Time for some extra cash for investors, Superman.
People the world over like to build up their nest eggs as they age. Li Ka-shing, the 88-year-old Hong Kong billionaire who earned that superhero moniker for his canny investing, is no different.
Thanks to strategies every retiree will appreciate -- from buying income-producing investments like utilities to adopting a geographically diversified portfolio -- Li is sitting on a money pile that would make other companies salivate. Cash levels at his flagship CK Hutchison Holdings Ltd. ports-to-telecom conglomerate have never looked so good.
But investors aren't feeling the love.
A 5 percent rise in CK Hutchison's first-half dividend may have seemed generous against a just under 2 percent profit gain, but it belies Li's riches. Barring some payouts as CK Hutchison underwent a restructuring last year, over the last five years, dividend growth is negative 2.8 percent, according to data compiled by Bloomberg.
While its blended forward 12-month dividend yield of 3.5 percent may be higher than fellow conglomerate Fosun International Ltd.'s 1.9 percent or fellow hong Jardine Matheson Holdings Ltd.'s 2.7 percent, CK Hutchison is really more of a European play, considering around half its earnings come from that continent. Against Germany's Siemens AG, which has a dividend yield of 3.3 percent, it doesn't look so hot.
To be sure, some sort of cash cushion is essential to guard against unforeseen events. One -- June's Brexit vote -- was particularly damaging, roiling the pound and hurting dollar earnings in Britain, CK Hutchison's largest single market. Cash also comes in handy when still-low oil prices and stagnant global trade flows are weighing on the group's energy and port assets.
Plus, it's hard to maintain a buying spree without ready money. Li earned his Superman title for his deals, including pocketing billions after selling Orange Plc's mobile-phone unit to Germany's Mannesmann AG in 1999, and offloading an Indian telecoms business to Vodafone Group Plc. Nowadays, his astute moves rest on buying long-term guaranteed payouts courtesy of utilities in Europe and Australia.
Undeterred by Canberra's rejection of his bid for Ausgrid in August, Cheung Kong Infrastructure Holdings Ltd. made a A$7.3 billion ($5.3 billion) play for Australia's Duet Group earlier this month. Li has managed to wring higher yields from refinancing the utilities he's bought. Gas distributor Envestra Ltd. was paying out at a rate of about 5 percent when Cheung Kong Infrastructure purchased it a few years ago and now boasts a dividend yield of between 8 and 9 percent, according to HSBC Holdings Plc.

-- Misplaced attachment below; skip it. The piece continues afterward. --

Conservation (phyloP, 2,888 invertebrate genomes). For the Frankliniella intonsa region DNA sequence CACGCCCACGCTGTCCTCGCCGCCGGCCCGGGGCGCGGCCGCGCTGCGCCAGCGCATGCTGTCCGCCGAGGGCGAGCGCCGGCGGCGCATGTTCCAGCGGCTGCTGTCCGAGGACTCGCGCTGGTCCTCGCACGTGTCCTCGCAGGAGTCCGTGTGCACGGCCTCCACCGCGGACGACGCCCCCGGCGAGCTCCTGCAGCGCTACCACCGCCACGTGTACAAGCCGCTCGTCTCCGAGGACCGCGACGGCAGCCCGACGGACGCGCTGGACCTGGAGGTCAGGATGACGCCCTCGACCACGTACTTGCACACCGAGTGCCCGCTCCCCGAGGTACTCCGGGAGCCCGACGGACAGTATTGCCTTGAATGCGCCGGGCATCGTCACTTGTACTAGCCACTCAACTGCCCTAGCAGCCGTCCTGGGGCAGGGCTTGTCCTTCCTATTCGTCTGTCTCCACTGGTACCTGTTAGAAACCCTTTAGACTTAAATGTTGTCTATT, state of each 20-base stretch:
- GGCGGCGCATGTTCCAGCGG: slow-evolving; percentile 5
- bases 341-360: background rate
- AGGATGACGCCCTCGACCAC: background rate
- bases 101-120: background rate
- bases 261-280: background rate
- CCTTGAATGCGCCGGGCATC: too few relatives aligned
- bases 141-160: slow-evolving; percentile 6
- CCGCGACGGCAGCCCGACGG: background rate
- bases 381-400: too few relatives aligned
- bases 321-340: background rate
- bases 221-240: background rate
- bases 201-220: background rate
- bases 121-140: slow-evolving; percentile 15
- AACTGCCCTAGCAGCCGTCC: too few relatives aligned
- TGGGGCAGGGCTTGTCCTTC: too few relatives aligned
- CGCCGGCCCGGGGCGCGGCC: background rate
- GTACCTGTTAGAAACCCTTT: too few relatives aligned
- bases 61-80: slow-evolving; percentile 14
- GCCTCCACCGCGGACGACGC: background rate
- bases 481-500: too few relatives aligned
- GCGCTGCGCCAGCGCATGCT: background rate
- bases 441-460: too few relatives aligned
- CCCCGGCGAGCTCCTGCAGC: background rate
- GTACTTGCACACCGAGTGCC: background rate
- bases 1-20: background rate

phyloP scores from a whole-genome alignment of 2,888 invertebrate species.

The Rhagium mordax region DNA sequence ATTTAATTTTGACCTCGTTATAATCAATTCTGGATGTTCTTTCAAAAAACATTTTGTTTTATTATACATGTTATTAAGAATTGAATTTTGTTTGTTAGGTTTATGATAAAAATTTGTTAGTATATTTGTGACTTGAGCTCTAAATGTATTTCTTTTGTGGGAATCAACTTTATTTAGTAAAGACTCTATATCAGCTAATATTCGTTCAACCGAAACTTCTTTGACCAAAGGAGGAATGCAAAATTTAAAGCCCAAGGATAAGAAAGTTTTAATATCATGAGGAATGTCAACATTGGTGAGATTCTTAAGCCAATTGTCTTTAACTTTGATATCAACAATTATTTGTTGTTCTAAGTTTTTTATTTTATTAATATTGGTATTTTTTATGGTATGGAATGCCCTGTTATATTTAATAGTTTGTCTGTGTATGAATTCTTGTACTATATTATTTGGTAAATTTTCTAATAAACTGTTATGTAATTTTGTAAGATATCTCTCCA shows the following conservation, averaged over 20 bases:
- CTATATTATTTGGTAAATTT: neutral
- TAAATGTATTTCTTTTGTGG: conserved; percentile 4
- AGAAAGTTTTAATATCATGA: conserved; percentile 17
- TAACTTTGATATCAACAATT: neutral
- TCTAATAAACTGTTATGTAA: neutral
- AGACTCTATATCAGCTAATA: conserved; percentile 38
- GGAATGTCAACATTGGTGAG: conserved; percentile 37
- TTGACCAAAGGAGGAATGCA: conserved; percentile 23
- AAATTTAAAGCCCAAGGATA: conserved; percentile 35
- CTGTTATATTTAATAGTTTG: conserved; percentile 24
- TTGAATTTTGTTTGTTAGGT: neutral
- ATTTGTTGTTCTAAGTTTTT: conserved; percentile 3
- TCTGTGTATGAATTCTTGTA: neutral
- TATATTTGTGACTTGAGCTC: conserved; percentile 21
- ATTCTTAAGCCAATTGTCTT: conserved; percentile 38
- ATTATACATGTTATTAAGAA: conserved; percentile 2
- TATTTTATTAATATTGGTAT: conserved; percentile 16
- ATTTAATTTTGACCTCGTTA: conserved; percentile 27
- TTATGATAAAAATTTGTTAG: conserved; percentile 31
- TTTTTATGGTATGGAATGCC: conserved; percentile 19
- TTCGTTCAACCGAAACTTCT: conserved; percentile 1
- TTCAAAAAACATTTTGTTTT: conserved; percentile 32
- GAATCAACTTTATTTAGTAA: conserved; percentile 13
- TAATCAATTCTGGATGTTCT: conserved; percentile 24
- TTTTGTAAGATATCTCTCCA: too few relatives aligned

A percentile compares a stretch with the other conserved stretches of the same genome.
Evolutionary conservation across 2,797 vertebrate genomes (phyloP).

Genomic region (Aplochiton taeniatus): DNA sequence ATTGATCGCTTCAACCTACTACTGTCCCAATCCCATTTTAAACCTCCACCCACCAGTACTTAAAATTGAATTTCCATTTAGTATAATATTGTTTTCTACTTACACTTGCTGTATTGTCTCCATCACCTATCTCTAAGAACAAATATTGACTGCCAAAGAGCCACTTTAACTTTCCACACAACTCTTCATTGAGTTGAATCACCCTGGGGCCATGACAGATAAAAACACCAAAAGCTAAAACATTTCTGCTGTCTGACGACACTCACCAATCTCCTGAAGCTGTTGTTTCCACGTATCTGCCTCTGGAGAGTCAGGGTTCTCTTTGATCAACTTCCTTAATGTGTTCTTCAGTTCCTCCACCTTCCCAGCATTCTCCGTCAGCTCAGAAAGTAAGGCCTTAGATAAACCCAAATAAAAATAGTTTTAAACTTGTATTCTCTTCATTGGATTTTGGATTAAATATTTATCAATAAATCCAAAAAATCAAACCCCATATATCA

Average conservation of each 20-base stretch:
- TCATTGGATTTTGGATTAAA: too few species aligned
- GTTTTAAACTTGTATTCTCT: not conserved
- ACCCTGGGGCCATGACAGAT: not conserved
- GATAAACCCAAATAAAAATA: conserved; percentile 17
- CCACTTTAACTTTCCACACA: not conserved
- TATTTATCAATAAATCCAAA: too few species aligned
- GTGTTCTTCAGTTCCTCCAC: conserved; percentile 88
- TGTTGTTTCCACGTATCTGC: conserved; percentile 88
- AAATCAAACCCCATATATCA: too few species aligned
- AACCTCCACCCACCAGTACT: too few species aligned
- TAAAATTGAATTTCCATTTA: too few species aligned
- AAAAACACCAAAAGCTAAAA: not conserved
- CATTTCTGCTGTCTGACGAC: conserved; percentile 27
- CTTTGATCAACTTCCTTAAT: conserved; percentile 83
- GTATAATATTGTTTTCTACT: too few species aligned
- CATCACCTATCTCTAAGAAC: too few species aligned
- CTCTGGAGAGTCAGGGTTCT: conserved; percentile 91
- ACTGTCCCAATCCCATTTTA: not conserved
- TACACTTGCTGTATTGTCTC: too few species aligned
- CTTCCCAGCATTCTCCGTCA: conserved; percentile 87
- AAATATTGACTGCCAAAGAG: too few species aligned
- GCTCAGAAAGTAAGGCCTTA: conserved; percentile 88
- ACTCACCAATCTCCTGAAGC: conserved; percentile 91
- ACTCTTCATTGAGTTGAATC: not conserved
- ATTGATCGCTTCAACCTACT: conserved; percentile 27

Li has also been busy trying to consolidate his European mobile network, and that requires money. In September, his Italian telecoms business received approval to buy out a rival, a potential turnaround in what is one of the group's least-profitable cell phone markets. Attempts to acquire British competitor O2, however, didn't get the regulatory green light.
Patient investors may want to sit back until asset spinoffs create a special dividend. The group's A. S. Watson & Co. chain was planning to list before Singapore's Temasek Holdings Pte took a stake, and investment bankers still hope an IPO may be in the wings. Even a share sale of CK's now booming European telecoms business could create a fee bonanza -- and a juicy shareholder windfall.
But why wait? CK Hutchison and its units enjoy strong enough credit ratings, so access to funding for acquisitions isn't difficult.
Li is fast running out of excuses and investors, wary of the impact Brexit may have, are becoming disgruntled. Superman would be wise to make 2017 less about shopping and more about sharing.
This column does not necessarily reflect the opinion of Bloomberg LP and its owners.
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